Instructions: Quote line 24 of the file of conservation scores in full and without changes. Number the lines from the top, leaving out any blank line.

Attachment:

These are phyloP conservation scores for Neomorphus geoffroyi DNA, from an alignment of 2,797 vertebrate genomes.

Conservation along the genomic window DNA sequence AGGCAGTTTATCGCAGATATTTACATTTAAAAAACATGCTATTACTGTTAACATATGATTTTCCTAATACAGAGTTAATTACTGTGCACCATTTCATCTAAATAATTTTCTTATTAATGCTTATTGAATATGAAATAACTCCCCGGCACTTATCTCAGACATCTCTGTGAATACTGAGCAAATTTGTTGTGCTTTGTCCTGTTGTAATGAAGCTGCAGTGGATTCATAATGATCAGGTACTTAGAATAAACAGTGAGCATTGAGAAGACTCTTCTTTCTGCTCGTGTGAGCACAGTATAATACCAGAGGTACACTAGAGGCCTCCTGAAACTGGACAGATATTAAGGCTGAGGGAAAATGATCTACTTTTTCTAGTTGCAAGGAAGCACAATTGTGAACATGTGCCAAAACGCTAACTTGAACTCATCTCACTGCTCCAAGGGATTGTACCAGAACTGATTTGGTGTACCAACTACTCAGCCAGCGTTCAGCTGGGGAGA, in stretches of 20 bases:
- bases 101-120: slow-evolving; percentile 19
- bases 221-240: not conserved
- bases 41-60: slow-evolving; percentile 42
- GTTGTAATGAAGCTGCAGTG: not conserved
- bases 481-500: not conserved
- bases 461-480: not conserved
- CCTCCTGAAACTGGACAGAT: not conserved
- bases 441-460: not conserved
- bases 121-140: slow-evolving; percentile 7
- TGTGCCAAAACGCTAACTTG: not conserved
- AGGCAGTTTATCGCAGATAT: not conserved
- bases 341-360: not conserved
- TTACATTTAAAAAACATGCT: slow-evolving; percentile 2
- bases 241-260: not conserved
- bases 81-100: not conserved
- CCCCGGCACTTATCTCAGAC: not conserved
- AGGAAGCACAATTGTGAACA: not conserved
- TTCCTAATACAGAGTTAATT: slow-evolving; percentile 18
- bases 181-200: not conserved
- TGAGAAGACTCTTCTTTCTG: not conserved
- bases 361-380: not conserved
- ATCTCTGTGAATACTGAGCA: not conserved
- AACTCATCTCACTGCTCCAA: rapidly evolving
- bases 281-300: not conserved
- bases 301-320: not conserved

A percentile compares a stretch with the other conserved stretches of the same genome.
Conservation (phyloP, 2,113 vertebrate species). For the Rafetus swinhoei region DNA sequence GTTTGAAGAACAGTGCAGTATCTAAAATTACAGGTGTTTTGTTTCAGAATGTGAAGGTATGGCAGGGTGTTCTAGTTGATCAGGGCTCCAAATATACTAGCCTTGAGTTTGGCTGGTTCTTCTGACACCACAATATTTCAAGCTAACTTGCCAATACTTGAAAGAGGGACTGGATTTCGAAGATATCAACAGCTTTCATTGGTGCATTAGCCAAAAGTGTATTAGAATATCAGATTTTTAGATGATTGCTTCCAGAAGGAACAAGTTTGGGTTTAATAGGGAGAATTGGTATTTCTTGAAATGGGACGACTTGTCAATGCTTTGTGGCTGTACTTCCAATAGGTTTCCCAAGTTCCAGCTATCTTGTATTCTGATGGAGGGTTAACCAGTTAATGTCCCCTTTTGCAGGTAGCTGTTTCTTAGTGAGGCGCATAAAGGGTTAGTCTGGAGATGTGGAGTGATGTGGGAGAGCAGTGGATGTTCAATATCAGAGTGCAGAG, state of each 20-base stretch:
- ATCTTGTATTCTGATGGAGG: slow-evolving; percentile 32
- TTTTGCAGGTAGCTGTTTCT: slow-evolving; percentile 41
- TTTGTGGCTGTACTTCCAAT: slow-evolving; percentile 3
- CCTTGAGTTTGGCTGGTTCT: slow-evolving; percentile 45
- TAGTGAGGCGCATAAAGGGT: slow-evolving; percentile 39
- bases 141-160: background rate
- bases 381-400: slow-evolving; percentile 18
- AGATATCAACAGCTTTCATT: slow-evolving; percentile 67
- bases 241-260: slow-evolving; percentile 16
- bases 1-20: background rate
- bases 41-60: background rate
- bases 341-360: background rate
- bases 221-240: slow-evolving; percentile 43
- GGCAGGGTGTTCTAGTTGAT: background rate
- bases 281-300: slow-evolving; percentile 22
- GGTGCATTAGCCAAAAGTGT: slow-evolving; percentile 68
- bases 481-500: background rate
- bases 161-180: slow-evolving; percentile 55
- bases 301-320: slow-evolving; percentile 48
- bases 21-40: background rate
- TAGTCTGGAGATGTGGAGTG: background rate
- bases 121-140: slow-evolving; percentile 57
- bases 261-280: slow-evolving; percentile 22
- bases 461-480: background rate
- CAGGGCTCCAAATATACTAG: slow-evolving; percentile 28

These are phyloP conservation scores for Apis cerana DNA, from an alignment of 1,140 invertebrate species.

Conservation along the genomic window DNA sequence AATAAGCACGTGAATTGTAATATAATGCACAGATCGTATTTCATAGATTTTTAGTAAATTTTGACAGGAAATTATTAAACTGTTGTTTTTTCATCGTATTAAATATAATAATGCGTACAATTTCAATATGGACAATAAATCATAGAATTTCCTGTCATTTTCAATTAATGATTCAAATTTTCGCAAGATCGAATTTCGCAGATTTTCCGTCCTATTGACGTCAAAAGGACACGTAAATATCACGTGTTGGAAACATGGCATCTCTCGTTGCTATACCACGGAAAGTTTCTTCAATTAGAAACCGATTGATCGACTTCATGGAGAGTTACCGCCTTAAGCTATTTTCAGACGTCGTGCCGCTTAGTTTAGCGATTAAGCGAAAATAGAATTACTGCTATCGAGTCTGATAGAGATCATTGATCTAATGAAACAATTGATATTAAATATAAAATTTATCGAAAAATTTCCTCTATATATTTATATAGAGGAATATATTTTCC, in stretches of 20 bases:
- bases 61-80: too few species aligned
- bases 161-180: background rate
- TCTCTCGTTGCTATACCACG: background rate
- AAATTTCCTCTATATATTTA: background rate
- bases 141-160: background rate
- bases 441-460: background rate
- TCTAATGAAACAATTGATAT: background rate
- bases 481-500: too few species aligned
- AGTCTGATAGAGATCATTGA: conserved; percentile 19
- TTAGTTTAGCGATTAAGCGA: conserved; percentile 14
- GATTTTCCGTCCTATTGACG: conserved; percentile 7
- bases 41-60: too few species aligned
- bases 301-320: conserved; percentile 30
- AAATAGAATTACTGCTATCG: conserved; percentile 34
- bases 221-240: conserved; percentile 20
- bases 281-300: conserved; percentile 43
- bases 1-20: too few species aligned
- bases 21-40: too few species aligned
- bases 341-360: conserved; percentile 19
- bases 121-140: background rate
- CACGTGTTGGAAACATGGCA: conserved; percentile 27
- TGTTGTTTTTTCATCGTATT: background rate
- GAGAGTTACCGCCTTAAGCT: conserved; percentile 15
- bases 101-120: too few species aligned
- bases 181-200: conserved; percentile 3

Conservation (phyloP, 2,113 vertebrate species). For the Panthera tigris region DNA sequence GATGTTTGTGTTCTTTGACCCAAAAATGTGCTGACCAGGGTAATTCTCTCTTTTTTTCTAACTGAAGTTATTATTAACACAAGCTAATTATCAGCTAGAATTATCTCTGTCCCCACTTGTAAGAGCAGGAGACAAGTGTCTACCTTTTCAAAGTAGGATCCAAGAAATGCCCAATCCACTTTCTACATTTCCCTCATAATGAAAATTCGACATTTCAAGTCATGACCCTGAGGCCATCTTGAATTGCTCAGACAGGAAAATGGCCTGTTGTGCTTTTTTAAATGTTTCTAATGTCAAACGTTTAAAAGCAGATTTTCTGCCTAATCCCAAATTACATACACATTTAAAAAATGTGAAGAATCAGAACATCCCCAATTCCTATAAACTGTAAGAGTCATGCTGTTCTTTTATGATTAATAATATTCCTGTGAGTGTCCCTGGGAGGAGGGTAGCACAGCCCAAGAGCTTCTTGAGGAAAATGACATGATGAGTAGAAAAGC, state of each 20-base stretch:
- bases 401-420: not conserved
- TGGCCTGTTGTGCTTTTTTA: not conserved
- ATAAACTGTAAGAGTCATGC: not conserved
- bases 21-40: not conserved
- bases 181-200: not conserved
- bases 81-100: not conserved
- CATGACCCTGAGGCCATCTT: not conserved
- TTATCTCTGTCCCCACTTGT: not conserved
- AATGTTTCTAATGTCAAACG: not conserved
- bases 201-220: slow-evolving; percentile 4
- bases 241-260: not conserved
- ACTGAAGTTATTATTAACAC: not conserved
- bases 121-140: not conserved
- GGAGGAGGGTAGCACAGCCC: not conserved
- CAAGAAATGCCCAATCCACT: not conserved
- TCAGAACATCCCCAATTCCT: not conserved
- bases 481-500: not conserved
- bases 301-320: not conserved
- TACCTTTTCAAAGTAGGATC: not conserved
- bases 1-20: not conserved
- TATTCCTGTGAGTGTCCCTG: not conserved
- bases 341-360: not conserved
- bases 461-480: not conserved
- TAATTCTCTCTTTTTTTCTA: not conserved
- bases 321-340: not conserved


- ATCTCTGTGAATACTGAGCA: not conserved